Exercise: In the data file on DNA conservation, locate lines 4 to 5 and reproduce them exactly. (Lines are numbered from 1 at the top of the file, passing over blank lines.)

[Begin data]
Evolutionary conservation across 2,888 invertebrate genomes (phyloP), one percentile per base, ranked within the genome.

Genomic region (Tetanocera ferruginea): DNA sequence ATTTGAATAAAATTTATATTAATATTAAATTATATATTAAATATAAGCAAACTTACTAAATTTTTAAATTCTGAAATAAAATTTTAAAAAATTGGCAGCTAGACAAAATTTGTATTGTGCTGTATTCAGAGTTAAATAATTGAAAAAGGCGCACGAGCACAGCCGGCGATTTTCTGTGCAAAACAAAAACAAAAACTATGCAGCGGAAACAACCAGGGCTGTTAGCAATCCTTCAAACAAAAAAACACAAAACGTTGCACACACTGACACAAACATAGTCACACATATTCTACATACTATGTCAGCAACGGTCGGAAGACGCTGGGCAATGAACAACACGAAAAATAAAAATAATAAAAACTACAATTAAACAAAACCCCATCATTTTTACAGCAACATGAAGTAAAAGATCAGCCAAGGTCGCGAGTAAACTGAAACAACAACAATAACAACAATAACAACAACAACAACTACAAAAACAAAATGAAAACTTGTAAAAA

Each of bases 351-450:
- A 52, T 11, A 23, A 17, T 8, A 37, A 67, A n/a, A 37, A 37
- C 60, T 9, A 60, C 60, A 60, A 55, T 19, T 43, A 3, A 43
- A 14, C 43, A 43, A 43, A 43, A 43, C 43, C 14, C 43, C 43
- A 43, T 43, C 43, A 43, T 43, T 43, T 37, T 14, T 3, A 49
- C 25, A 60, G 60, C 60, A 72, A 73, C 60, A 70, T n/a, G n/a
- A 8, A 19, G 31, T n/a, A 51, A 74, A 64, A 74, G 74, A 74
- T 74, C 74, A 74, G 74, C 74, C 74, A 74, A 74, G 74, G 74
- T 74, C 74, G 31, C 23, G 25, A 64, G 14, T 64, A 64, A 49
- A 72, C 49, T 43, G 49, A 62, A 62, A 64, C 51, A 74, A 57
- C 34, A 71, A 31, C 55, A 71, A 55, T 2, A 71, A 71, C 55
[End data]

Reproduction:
- A 52, T 11, A 23, A 17, T 8, A 37, A 67, A n/a, A 37, A 37
- C 60, T 9, A 60, C 60, A 60, A 55, T 19, T 43, A 3, A 43